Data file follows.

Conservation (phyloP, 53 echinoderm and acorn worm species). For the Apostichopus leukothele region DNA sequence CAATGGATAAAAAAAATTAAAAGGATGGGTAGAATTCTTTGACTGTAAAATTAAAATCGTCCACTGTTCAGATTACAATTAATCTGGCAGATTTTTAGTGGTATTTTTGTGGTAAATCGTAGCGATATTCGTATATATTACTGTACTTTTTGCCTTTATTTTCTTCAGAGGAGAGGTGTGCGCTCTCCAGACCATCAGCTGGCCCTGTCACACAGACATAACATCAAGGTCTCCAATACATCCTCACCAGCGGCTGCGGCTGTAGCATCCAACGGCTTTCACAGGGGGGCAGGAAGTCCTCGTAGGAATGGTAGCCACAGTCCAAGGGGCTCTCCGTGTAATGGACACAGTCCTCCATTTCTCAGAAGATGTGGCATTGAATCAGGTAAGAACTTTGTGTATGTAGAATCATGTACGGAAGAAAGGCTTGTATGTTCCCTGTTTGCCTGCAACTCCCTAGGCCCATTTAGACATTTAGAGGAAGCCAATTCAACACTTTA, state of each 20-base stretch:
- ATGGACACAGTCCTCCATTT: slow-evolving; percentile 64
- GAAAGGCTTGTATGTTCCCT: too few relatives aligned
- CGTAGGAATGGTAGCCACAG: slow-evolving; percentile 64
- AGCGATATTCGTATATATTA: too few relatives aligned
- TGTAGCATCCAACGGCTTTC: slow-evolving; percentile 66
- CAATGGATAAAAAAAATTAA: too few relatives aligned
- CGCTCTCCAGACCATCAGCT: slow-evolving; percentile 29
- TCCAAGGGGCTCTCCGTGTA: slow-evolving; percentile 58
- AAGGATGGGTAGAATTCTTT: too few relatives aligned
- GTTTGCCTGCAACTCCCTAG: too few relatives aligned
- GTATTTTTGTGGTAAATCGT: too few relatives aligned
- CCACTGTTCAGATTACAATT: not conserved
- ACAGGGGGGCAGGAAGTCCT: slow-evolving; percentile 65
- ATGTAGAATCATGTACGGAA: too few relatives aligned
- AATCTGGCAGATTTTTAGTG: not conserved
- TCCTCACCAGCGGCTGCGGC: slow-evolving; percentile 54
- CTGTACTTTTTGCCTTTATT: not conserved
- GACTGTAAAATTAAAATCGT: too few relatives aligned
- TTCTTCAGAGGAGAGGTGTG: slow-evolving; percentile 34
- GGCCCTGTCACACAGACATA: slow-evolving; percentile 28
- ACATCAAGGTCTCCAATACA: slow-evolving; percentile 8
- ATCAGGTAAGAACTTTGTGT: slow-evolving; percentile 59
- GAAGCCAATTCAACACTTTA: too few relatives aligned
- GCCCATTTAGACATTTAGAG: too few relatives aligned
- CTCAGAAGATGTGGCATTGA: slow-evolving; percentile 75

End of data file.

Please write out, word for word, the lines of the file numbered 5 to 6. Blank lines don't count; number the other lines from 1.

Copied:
- AGCGATATTCGTATATATTA: too few relatives aligned
- TGTAGCATCCAACGGCTTTC: slow-evolving; percentile 66